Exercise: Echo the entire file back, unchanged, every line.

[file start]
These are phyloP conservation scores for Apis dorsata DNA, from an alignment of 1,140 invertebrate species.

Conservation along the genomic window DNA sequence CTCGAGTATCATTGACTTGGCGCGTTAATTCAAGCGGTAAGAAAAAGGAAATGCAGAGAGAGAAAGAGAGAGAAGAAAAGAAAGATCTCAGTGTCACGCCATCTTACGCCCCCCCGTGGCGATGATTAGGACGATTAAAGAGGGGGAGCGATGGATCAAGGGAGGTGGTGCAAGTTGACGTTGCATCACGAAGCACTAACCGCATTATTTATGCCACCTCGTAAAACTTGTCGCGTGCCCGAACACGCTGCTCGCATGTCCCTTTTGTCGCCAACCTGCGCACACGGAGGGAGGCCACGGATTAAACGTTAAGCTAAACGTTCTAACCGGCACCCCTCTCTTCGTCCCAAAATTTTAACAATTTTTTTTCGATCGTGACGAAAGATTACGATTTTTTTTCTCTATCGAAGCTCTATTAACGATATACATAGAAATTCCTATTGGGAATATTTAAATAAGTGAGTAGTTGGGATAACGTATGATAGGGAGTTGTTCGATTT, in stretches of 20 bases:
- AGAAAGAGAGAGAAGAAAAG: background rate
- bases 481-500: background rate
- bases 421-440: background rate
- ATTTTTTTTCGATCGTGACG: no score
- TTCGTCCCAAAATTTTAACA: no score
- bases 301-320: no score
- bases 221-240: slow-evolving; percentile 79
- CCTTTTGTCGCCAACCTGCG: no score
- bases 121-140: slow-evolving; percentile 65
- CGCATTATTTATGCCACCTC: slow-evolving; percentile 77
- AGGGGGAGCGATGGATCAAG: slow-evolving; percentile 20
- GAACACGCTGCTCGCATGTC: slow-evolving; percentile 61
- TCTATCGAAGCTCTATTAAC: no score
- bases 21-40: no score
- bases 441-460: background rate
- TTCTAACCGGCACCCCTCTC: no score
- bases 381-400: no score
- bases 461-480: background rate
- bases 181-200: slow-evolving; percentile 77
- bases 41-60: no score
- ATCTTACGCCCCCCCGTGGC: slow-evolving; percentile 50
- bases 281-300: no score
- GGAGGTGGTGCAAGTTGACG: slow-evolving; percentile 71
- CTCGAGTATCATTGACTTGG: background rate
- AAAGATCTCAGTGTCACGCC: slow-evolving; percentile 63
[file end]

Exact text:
These are phyloP conservation scores for Apis dorsata DNA, from an alignment of 1,140 invertebrate species.

Conservation along the genomic window DNA sequence CTCGAGTATCATTGACTTGGCGCGTTAATTCAAGCGGTAAGAAAAAGGAAATGCAGAGAGAGAAAGAGAGAGAAGAAAAGAAAGATCTCAGTGTCACGCCATCTTACGCCCCCCCGTGGCGATGATTAGGACGATTAAAGAGGGGGAGCGATGGATCAAGGGAGGTGGTGCAAGTTGACGTTGCATCACGAAGCACTAACCGCATTATTTATGCCACCTCGTAAAACTTGTCGCGTGCCCGAACACGCTGCTCGCATGTCCCTTTTGTCGCCAACCTGCGCACACGGAGGGAGGCCACGGATTAAACGTTAAGCTAAACGTTCTAACCGGCACCCCTCTCTTCGTCCCAAAATTTTAACAATTTTTTTTCGATCGTGACGAAAGATTACGATTTTTTTTCTCTATCGAAGCTCTATTAACGATATACATAGAAATTCCTATTGGGAATATTTAAATAAGTGAGTAGTTGGGATAACGTATGATAGGGAGTTGTTCGATTT, in stretches of 20 bases:
- AGAAAGAGAGAGAAGAAAAG: background rate
- bases 481-500: background rate
- bases 421-440: background rate
- ATTTTTTTTCGATCGTGACG: no score
- TTCGTCCCAAAATTTTAACA: no score
- bases 301-320: no score
- bases 221-240: slow-evolving; percentile 79
- CCTTTTGTCGCCAACCTGCG: no score
- bases 121-140: slow-evolving; percentile 65
- CGCATTATTTATGCCACCTC: slow-evolving; percentile 77
- AGGGGGAGCGATGGATCAAG: slow-evolving; percentile 20
- GAACACGCTGCTCGCATGTC: slow-evolving; percentile 61
- TCTATCGAAGCTCTATTAAC: no score
- bases 21-40: no score
- bases 441-460: background rate
- TTCTAACCGGCACCCCTCTC: no score
- bases 381-400: no score
- bases 461-480: background rate
- bases 181-200: slow-evolving; percentile 77
- bases 41-60: no score
- ATCTTACGCCCCCCCGTGGC: slow-evolving; percentile 50
- bases 281-300: no score
- GGAGGTGGTGCAAGTTGACG: slow-evolving; percentile 71
- CTCGAGTATCATTGACTTGG: background rate
- AAAGATCTCAGTGTCACGCC: slow-evolving; percentile 63